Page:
One ABU makes about 300-400 litres of alcohol. The production cost is very low, considering that the location, the water and firewood is free. The 50-kg bag of jaggery powder the locals were seen carrying costs Rs 1,800-2,000 and is enough to yield 400 litres of alcohol.
The dough earned by selling it is more than twice the amount spent concocting it. There are also smaller packets of liquor with a capacity of 180 ml. They are referred to by the locals as ‘pavsher’, and sold for R18 at country liquor shops. At the spot, though, the packs go for cheaper at Rs 8-15.
Speaking to mid-day, SGNP Director and Chief Conservator of Forest Vikas Gupta said, “We have been patrolling the area and if at all any illegal alcohol brewing unit is in progress, then we would take action against the same.”
Prasad Surve, director of the state excise department, said, “We take action against the illegal alcohol-making units near Vihar lake and other places at regular intervals, and will see to it that strict action is taken against those making illicit liquor.
The people who are involved in this business are usually locals from the tribal areas. The liquor that is manufactured is sold in the padas and surroundings to labour-class workers, for whom it proves cheaper than country liquor.”
Bittu Sahgal, editor of Sanctuary Asia Magazine, said, “If the state government were to better equip, fund and solidly back the Sanjay Gandhi National Park officers and staff, these anti-social, often politically supported, elements could be rooted out without much ado. Offences of this nature should invite punitive jail terms.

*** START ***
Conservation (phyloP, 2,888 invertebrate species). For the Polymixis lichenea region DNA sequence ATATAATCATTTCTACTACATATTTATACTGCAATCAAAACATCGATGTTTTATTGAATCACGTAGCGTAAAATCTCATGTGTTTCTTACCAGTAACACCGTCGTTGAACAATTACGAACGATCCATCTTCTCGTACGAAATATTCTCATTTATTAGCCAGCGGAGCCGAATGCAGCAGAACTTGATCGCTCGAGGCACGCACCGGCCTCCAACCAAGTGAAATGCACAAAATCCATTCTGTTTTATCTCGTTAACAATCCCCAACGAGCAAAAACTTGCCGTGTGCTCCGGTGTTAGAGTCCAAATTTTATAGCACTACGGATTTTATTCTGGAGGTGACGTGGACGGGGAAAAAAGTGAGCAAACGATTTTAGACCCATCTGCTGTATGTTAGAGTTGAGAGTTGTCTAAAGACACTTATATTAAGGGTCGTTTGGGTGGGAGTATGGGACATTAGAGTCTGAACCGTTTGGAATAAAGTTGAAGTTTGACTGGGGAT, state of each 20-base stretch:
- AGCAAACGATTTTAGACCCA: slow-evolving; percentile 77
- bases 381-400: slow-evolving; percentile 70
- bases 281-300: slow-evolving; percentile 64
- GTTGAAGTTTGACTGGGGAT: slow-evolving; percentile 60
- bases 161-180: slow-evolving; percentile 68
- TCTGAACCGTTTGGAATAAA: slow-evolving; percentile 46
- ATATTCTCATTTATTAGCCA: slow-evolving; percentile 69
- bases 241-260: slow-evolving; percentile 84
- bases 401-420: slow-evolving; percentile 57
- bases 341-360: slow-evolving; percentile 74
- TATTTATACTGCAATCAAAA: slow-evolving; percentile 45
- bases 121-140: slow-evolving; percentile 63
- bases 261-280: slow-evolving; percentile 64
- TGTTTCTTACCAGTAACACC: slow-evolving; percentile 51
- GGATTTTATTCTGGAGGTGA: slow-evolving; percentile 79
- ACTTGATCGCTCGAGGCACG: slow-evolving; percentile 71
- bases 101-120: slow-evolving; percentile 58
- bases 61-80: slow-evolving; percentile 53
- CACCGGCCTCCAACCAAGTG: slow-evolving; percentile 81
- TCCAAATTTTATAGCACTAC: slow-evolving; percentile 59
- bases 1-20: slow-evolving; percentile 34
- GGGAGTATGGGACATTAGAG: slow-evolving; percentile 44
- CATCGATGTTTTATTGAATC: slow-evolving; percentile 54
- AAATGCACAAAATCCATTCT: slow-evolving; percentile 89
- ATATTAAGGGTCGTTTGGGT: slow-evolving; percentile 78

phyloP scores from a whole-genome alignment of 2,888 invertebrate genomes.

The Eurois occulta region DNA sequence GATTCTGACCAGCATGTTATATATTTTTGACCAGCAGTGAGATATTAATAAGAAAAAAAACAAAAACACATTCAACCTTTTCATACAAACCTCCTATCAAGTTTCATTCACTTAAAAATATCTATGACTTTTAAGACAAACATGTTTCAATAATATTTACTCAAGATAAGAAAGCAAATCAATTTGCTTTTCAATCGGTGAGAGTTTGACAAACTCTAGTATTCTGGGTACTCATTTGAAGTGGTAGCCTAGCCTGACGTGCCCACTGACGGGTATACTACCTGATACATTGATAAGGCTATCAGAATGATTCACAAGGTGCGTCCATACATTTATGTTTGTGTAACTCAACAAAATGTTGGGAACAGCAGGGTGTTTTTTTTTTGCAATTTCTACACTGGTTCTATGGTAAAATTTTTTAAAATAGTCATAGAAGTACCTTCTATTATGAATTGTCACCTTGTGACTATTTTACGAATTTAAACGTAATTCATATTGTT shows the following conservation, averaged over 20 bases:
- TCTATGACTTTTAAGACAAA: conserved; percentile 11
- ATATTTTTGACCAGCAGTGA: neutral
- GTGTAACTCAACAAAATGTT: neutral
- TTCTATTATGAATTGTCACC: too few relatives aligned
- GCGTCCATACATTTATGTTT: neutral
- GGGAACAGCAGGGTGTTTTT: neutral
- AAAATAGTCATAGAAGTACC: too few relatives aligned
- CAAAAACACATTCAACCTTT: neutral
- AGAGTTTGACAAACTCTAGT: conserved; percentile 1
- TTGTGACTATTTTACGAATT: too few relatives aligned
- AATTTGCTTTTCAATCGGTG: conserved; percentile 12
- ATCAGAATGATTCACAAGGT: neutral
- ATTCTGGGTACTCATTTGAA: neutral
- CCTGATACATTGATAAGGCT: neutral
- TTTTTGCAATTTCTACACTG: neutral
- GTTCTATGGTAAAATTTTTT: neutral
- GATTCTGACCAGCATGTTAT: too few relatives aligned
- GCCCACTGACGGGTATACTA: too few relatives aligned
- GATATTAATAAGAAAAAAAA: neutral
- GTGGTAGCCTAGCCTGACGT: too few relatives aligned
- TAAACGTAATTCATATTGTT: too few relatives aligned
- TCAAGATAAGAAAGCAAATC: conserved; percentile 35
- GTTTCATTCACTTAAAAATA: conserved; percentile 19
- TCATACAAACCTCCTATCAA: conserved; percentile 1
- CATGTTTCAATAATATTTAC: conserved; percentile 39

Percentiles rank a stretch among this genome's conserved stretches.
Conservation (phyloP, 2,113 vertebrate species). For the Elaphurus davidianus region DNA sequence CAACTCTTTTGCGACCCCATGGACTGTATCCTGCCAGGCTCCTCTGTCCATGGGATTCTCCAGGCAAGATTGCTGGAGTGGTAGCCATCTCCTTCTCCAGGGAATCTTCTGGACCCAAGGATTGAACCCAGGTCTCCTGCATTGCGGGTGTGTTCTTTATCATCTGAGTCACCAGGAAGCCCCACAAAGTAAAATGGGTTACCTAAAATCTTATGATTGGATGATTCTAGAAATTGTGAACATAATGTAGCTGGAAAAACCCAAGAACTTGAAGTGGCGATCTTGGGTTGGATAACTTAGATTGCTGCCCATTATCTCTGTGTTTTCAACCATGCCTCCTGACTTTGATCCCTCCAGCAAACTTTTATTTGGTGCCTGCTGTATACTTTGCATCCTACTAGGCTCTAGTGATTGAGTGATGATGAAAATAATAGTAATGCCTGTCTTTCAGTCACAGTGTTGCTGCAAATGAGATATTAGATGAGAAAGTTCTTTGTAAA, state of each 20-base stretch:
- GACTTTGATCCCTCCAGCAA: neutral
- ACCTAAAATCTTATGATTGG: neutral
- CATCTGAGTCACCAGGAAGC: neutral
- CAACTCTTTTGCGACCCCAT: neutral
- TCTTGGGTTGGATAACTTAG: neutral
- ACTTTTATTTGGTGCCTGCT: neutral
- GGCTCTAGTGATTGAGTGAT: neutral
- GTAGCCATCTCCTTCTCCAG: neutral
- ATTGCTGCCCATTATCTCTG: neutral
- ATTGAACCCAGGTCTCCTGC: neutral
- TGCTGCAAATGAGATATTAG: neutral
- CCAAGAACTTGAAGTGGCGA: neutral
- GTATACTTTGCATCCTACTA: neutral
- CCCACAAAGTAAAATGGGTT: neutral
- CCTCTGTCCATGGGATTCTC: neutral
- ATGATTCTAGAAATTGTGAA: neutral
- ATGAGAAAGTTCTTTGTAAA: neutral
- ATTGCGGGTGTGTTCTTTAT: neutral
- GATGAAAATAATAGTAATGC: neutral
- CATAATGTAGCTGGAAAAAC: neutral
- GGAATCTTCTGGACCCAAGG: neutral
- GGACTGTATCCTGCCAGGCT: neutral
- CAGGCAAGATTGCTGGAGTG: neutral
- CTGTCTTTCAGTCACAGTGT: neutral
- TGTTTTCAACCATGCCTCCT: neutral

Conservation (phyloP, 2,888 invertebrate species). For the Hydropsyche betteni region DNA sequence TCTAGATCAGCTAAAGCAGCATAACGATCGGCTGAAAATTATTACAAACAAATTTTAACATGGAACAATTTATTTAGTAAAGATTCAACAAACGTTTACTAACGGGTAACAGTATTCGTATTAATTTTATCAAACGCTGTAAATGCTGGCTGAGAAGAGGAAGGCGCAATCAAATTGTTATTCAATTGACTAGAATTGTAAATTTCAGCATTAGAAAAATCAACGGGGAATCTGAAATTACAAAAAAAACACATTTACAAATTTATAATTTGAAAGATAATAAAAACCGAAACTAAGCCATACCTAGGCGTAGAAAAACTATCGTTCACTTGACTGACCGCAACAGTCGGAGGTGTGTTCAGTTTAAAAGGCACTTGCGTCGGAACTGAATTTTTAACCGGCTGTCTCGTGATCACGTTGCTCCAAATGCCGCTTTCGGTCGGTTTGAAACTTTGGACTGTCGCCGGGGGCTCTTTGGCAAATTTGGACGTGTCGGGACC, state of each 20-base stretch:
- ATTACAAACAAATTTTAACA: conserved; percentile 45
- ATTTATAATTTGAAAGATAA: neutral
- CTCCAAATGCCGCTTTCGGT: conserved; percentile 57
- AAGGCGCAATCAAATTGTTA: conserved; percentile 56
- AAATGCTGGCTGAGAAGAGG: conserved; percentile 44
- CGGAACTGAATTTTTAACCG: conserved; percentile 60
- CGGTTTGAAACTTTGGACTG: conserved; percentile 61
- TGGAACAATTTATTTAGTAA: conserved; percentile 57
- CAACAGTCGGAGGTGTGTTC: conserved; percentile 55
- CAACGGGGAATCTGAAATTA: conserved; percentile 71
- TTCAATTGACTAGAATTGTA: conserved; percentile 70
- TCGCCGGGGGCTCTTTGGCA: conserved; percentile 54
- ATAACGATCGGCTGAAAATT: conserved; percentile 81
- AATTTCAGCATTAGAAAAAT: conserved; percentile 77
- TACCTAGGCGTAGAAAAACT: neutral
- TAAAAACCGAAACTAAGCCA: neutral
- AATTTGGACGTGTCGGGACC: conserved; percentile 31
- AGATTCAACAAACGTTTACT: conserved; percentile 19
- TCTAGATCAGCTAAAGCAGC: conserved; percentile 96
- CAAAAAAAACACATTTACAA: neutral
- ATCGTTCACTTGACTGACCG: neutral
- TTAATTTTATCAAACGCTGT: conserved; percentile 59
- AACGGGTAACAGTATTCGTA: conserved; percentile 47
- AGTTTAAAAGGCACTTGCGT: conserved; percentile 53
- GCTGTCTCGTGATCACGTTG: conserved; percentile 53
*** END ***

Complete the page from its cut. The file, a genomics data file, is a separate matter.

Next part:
They are not just threatening animals; they rob and have even raped their unfortunate victims. And they threaten Mumbai’s water security by causing forest fires.”Environment and transport activist Rishi Agarwal said, “This is not a problem confined to that area. Illicit alcohol brewing units are a problem in the whole SGNP belt and its periphery.
There should be more patrolling, but most of the illicit brewers are known to police officials and politicians and enjoy their protection. In order to stop the illegal activities, local politicians who support these units should be first taken to task.”
DCP Panjabrao Ugale (Zone XII) said, “The local police station does patrolling in the area and we will see to it that action is taken against those involved in the illegal alcohol-brewing units. The forest area behind Film City and Maroshipada comes under our jurisdiction, but the Vihar lake area is Powai police’s lookout.”
How illicit liquor is stirred
Ingredients of illicit liquor: Jaggery powder
Remains of wheat grain
The components are mixed and allowed to ferment. The blend is then transferred into a giant container where it is fused with water. It is allowed to stand till it reduces to half the original volume. The concoction is then mixed with spirit in another container.
Profit from hooch
>> One unit makes about 300-400 litres of alcohol.
>> The production cost is very low, considering that the location, the water and firewood is free.
>> The 50-kg bag of jaggery powder the locals were seen carrying costs Rs 1,800-2,000 and is enough to yield 400 litres of alcohol.
>> The money earned by selling it is more than twice the amount spent concocting it.